It’s bullshitting people. This study is useful, but it’s 60 years old. And no one has attempted to replicate it or tried to draw deeper meaning in the general comparison of cognitive abilities between dogs and opossums.

So yeah, one study. Interesting discovery, but it hasn’t been replicated. Also it doesn’t match what else we know about the two species.

It’s just one of those things you run across in a literature review and wonder about.

A much better understanding of opossums is they are primitive mammals. I don’t mean that they are inferior in this sense. I mean that they very similar to the first mammals that ever existed, and they have retained these primitive, generalized traits for tens of millions years.

That’s pretty amazing.

And it’s not bullshitting people.

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yapok

The yapok or water opossum is a marsupial that ranges into Mexico and Central America.

Americans are an unusually insular sort of people. We fail at geography big time. Don’t ask the average American what the capital of Canada is.  Don’t tell tell us that Mexico City is the largest city on the continent.

“Because Mexico ain’t on our continent!”

That attitude even affects how we view nature.

When I was a little boy, I accepted without any question that North America’s only marsupial is the Virginia opossum.

It seems this claim is so widely-accepted that it is usually mentioned within the first sentence of any description of the species.

There is, of course, a big problem with this description. North America isn’t just the US and Canada.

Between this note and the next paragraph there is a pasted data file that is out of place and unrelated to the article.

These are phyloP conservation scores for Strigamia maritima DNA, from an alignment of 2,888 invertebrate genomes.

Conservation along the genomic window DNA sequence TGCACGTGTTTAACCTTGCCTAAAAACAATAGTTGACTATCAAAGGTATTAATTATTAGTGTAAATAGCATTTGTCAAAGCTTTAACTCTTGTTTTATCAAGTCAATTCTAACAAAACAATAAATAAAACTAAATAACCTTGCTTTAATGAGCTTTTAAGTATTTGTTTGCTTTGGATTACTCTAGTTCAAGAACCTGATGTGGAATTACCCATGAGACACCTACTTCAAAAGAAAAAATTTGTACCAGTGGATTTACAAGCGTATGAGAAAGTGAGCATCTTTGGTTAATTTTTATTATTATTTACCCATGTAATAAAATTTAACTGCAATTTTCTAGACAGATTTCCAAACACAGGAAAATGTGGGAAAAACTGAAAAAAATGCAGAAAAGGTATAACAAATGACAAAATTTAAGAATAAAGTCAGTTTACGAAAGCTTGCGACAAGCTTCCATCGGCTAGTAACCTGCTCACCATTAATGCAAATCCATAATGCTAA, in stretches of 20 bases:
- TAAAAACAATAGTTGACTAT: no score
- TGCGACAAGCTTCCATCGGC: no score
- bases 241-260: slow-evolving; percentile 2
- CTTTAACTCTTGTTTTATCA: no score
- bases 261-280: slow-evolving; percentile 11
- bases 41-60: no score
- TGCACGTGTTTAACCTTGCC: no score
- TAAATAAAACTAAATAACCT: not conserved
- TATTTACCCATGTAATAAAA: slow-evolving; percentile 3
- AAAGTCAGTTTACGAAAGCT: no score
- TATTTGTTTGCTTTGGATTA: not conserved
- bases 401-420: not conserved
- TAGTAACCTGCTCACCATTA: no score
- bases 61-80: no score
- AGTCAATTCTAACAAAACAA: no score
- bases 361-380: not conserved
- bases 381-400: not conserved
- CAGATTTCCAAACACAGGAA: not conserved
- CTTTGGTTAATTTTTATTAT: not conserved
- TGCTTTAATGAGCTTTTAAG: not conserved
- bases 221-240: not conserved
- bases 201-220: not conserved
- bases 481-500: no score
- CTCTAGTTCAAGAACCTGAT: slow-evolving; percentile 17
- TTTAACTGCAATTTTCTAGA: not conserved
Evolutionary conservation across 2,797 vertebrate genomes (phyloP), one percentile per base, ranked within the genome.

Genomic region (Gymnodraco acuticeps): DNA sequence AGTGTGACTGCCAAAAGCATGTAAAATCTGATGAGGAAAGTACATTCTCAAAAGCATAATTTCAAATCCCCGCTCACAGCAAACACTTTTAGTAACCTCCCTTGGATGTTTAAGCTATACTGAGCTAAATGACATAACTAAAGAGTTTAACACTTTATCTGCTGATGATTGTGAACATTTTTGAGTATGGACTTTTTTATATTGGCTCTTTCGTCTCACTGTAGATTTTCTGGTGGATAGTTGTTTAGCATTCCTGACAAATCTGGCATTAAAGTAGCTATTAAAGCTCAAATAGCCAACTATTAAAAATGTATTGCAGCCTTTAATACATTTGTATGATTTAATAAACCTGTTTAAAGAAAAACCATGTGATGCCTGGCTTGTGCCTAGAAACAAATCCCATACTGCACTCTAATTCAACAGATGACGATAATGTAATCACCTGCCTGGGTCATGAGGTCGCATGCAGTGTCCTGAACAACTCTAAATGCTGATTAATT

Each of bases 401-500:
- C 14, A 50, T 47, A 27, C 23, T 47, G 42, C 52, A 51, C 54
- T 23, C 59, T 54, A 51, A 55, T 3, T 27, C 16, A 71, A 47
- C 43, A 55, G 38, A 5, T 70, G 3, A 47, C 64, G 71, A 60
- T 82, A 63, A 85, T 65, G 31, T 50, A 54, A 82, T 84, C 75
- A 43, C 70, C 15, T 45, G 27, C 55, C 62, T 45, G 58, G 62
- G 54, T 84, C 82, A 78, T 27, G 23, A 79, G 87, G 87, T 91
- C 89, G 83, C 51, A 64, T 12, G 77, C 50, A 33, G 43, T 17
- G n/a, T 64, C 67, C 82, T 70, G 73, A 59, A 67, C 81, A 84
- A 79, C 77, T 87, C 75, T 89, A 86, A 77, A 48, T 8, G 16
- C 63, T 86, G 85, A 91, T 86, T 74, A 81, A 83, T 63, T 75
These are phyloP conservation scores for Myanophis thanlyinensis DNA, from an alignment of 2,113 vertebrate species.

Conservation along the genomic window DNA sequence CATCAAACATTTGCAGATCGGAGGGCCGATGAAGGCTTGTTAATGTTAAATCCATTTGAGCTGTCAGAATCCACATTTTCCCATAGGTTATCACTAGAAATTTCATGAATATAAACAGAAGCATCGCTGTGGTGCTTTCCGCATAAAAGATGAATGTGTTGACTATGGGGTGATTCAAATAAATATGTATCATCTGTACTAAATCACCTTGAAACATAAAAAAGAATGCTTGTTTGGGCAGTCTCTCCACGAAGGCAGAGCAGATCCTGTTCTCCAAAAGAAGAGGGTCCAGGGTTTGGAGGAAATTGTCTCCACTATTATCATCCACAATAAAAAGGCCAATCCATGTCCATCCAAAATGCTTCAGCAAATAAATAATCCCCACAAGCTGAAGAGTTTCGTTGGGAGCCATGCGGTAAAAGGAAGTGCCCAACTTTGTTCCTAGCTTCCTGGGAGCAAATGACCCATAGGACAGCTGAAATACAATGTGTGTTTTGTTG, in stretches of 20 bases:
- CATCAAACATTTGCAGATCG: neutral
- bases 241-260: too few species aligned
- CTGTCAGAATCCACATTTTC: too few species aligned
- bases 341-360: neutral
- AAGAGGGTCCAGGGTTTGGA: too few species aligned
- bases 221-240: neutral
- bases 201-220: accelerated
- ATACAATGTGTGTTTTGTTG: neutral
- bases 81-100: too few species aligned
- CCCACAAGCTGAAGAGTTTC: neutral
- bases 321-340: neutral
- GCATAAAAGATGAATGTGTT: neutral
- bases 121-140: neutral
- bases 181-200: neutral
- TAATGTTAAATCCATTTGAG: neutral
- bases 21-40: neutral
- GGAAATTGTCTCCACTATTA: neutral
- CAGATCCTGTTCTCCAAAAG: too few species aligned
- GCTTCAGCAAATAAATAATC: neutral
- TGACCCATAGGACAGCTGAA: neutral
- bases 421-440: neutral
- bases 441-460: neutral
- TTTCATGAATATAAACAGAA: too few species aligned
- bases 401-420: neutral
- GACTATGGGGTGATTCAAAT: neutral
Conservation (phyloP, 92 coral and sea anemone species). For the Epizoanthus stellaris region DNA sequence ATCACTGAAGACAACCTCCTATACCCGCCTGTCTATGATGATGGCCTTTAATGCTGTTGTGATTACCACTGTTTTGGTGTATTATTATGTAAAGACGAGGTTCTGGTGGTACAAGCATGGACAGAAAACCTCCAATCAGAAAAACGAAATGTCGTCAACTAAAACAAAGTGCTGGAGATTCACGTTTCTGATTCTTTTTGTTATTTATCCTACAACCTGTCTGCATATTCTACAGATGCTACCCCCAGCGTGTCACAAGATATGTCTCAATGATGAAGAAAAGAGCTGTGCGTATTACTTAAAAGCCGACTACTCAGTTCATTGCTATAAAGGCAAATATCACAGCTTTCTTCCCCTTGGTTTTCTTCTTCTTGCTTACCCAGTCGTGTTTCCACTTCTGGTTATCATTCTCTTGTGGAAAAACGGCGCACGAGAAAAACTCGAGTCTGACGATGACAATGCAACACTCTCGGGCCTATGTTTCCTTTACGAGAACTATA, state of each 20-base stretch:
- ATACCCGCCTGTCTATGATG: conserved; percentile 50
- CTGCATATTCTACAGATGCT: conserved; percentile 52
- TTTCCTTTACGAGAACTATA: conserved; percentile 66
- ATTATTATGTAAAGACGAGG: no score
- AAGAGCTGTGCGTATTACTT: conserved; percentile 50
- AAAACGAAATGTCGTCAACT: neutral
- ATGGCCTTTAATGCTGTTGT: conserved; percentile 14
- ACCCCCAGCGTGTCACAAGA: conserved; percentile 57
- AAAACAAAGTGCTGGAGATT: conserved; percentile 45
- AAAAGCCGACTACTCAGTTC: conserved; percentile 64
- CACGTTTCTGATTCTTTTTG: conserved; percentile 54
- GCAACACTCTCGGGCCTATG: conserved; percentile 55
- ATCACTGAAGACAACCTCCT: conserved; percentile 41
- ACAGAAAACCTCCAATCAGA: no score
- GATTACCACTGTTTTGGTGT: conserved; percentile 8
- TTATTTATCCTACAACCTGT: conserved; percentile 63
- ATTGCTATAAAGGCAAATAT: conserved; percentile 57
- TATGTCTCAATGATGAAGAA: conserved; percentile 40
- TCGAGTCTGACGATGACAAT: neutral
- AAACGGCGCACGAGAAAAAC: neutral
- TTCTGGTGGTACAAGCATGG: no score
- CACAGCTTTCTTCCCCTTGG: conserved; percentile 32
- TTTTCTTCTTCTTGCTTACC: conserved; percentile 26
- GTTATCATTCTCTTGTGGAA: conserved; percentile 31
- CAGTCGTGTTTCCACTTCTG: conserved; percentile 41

This is North America:

North America

Yes. All that territory from Mexico to Panama is part of North America, and in those countries, there are multiple species of marsupials. Central America has 11 species. Mexico alone has has 8!

It is correct to say that the only marsupial in the US and Canada is the Virginia opossum, but it is geographical ignorance that only an American could conjure that says the Virginia opossum is the only marsupial found on the continent.

So when you see someone saying that Virginia opossums are the sole representatives of marsupials on this continent, realize that this person hasn’t thought through what he or she is actually saying.

Or is totally unaware that there isn’t continent between “North America” and South America.

There is also a subconscious racism at work, which sees only a community with Anglo-America as the true North America and casts aside that which lies to our south as being the other.

It may all be a silly little thing, but it grinds my gears.

And when we write about nature, we need to be more careful with our language.

 

 

 

 

 

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This week we had several visitors on the trail cameras. Keep in mind that one of these cameras has a messed up clock, so the time stamp reads that the video was taken in 2068. These cameras are pretty good technology, but they aren’t that good!

Let’s start small.  Here’s a white-footed mouse or a deer mouse:

Source.